A recent vote by the Utah Board of Higher Education has placed Utah public colleges and universities on a path of offering three-year applied studies bachelor’s degrees in some disciplines, which one official says could better meet workforce needs and provide students with faster pathways into careers.

The new applied studies bachelor’s degree category would require a minimum of 90 credits to complete, 30 fewer than the 120 credits currently required for a four-year bachelor’s degree. As currently proposed, areas of study for a Bachelor of Applied Studies degree would be limited and tied to specific industry needs.

Aaron Skonnard, a member of the Utah Board of Higher Education, the overseer of Utah’s public colleges and universities, said in a statement, “This exciting change in policy opens the door to innovation on our campuses and allows each institution to develop proposals for three-year bachelor’s degree programs.”

New programs in the Bachelor of Applied Studies category will require national accreditation and must go through the program approval process with the Board of Higher Education to ensure the programs align with the mission and role of each Utah System of Higher Education institution before being made available to students.

The USHE system includes eight degree-granting colleges and universities and eight technical colleges.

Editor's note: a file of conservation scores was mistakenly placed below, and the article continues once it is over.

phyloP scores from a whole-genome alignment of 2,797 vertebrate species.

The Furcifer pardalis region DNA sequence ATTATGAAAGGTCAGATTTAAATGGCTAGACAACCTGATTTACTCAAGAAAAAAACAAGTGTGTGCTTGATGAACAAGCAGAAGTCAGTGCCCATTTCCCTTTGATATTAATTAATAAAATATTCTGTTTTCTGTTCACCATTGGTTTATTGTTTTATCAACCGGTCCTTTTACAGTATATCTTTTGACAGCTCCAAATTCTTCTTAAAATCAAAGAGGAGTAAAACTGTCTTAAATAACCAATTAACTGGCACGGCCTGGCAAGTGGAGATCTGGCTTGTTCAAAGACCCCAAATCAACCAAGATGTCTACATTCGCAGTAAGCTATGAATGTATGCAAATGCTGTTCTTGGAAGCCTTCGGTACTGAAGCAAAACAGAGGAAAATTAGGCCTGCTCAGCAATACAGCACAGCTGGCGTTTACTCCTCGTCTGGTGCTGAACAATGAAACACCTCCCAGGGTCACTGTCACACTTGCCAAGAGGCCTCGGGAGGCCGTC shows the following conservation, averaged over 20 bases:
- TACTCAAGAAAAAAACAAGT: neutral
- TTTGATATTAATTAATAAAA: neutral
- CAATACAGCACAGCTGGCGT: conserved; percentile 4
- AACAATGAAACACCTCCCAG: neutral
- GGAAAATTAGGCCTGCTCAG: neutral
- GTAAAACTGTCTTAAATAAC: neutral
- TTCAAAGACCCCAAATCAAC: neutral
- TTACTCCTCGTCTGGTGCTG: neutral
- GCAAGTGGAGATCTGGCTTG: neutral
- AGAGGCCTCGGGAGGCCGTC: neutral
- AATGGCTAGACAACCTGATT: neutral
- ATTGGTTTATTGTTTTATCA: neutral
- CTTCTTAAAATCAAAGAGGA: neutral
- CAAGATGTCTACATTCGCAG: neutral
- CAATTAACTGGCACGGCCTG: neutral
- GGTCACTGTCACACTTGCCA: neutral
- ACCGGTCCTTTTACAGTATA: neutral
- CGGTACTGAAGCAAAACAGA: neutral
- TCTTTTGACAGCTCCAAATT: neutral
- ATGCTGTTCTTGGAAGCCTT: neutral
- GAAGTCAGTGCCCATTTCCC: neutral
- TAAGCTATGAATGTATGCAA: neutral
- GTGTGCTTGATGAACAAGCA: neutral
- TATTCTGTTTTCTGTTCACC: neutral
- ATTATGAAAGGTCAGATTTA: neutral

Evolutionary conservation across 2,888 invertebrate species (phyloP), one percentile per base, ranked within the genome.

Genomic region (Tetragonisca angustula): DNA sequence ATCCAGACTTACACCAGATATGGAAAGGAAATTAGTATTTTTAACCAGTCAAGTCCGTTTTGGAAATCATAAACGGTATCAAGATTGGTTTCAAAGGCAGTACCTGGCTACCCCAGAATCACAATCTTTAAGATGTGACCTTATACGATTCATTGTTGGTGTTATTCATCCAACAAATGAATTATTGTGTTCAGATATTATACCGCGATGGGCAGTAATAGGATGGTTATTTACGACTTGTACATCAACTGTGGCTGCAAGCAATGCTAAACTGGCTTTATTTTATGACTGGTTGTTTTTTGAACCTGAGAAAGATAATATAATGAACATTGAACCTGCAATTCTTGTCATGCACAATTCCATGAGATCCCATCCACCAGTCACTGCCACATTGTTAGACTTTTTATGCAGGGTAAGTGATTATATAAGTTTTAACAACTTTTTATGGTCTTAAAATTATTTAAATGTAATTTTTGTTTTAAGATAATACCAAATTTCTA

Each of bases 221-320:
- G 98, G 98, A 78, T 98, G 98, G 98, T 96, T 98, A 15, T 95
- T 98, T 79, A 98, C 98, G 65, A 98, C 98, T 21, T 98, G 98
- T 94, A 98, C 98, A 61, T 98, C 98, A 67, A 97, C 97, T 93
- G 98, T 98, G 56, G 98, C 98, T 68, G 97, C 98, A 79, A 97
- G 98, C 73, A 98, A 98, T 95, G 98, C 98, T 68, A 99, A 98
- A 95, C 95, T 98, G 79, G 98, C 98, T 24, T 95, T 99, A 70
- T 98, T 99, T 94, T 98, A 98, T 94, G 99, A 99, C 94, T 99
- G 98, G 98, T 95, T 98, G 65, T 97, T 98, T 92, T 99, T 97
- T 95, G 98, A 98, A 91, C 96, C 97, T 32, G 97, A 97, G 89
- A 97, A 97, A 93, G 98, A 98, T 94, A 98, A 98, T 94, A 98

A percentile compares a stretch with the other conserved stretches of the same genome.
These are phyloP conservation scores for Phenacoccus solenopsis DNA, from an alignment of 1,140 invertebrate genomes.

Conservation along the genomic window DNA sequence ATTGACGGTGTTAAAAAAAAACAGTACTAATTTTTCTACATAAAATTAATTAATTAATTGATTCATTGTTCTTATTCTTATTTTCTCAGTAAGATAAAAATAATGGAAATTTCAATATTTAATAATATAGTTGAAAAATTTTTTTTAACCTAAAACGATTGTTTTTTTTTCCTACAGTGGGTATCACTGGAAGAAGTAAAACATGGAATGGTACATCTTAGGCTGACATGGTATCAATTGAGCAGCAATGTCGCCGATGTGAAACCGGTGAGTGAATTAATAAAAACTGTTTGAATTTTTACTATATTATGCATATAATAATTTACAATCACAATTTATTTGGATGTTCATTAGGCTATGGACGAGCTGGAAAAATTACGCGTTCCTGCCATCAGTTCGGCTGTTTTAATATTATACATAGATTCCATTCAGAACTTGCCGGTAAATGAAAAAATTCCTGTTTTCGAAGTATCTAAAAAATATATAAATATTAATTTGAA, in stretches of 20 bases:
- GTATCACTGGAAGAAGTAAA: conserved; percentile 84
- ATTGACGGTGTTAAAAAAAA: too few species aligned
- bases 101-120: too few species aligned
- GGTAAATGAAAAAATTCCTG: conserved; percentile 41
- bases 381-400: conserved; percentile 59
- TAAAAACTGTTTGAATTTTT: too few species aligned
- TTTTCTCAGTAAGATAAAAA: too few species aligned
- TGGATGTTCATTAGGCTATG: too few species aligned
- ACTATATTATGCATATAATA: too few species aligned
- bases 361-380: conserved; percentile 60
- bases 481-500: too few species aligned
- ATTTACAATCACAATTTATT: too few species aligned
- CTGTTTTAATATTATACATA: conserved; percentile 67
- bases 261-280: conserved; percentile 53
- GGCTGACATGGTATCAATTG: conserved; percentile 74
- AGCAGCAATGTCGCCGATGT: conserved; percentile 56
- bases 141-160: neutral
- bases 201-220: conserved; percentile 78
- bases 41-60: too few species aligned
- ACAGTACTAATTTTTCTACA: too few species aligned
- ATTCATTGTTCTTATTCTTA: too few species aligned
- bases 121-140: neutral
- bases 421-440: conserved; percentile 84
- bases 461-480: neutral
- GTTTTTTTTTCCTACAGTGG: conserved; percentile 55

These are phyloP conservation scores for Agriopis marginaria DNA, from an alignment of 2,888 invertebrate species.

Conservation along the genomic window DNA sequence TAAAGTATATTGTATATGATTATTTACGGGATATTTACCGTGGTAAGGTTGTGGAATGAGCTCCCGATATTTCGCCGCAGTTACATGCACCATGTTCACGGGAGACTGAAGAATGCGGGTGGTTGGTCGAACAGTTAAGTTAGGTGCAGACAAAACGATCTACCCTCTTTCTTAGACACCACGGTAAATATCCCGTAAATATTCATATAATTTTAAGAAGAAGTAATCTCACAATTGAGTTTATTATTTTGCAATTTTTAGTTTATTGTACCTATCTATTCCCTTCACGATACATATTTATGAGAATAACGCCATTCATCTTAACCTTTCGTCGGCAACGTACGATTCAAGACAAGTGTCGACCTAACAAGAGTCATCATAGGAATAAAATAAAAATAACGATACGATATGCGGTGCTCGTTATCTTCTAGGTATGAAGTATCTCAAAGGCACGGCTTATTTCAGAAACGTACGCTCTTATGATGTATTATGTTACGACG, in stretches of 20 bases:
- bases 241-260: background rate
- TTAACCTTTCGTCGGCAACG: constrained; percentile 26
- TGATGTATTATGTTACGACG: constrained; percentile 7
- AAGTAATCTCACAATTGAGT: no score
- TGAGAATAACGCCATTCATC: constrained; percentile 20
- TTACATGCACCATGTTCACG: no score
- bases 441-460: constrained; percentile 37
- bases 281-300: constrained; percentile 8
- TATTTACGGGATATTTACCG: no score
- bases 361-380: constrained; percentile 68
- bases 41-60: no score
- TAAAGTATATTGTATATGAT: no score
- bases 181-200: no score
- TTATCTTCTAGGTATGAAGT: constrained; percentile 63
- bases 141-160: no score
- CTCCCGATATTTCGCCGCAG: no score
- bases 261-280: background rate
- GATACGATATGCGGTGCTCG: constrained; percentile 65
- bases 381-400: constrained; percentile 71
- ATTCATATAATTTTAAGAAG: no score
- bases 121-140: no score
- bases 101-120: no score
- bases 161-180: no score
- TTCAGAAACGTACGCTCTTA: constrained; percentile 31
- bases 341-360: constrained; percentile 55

Any certificates or degrees offered at USHE institutions need to meet required learning outcomes, provide value for students and be recognized and accepted by employers, a statement from the system said.

According to board documents, a task force that studied the proposed shortened bachelor degrees determined that several public colleges and universities in Utah are interested in possibly proposing shortened bachelor’s degrees in the future.

“However, there is no consensus across the institutional academic leadership that lowering the credit limits is a good idea. The task force unanimously recommended that if the board decides to lower credit limits, it should allow reduced credit requirements only in particular categories of bachelor’s degrees rather than in all bachelor’s degrees,” the memorandum stated.

Accreditation of such programs may not occur for several years. The Northwest Commission on Colleges and Universities informed the Utah higher education system that it is not currently considering new requests to offer shortened bachelor’s degrees.

According to the memorandum, the accrediting organization has authorized pilots of shortened bachelor’s degrees offered through the BYU Pathways Program, beginning spring term 2024, which will run for three years.

“After assessing those three-year pilots, NWCCU will determine whether it will authorize shortened bachelor’s degrees at other institutions,” which may not occur until 2027, the memo states.

The Office of the Utah Commissioner of Higher Education has recommended that the higher education board study the proposal while the three-year pilots run their course “and then decide how to allow shortened bachelor’s degrees in policy to align with accreditor requirements.”

It also recommends that shortened degrees are “exceptions to standard bachelor’s degree structures.”